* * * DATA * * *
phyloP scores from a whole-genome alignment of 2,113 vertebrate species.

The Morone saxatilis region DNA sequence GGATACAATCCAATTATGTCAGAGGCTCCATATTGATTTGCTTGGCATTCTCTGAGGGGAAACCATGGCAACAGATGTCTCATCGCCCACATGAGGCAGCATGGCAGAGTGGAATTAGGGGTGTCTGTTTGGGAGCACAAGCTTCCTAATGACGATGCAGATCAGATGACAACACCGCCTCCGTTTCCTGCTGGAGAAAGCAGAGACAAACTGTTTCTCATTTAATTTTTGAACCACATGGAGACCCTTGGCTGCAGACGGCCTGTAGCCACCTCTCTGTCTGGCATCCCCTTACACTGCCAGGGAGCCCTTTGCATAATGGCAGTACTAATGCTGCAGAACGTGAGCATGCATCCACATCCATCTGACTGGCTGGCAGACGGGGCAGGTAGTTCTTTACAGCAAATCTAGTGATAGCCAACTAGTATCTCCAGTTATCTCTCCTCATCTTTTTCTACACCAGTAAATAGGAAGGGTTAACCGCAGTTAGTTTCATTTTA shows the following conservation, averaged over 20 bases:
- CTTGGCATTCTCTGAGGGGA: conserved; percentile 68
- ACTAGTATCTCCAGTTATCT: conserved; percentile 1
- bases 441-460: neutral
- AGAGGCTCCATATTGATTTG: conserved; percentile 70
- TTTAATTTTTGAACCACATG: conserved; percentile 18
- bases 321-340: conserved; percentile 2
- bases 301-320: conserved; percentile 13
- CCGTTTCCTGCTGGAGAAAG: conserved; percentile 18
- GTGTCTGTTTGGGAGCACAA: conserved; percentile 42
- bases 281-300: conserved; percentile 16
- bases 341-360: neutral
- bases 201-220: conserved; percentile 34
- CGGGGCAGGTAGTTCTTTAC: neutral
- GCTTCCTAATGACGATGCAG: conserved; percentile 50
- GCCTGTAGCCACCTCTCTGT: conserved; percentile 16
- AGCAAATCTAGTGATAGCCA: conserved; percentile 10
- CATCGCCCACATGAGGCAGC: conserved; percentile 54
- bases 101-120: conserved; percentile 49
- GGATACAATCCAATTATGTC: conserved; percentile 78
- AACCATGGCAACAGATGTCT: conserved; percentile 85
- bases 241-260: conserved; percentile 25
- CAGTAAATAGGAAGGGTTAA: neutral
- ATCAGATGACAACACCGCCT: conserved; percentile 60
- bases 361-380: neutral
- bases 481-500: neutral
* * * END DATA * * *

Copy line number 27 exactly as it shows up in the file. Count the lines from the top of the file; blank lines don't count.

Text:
- bases 481-500: neutral